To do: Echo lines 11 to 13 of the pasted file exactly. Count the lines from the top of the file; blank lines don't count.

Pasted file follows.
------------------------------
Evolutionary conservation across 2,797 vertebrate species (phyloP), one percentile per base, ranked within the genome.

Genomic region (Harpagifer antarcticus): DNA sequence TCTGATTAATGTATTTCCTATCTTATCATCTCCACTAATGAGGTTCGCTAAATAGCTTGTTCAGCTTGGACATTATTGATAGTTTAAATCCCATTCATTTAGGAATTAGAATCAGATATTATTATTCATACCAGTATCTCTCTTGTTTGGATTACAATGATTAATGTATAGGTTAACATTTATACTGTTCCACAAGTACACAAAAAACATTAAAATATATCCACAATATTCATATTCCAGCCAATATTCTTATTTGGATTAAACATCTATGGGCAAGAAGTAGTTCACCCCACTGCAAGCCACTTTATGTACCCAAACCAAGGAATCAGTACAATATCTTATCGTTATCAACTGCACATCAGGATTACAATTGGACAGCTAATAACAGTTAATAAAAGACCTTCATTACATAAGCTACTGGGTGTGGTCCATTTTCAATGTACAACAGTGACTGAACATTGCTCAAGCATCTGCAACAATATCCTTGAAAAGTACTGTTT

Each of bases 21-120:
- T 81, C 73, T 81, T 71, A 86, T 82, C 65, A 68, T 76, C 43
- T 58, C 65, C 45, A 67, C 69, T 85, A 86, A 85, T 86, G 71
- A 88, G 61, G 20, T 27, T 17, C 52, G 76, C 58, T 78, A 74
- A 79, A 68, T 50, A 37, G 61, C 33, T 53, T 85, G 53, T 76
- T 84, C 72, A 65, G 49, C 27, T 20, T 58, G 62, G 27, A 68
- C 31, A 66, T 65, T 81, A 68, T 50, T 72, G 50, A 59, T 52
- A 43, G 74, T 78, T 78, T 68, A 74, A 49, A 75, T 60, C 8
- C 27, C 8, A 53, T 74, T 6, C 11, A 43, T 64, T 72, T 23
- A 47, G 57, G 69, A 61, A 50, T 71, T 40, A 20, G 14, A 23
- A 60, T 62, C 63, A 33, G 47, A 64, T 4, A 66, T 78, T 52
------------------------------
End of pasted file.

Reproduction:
- C 27, C 8, A 53, T 74, T 6, C 11, A 43, T 64, T 72, T 23
- A 47, G 57, G 69, A 61, A 50, T 71, T 40, A 20, G 14, A 23
- A 60, T 62, C 63, A 33, G 47, A 64, T 4, A 66, T 78, T 52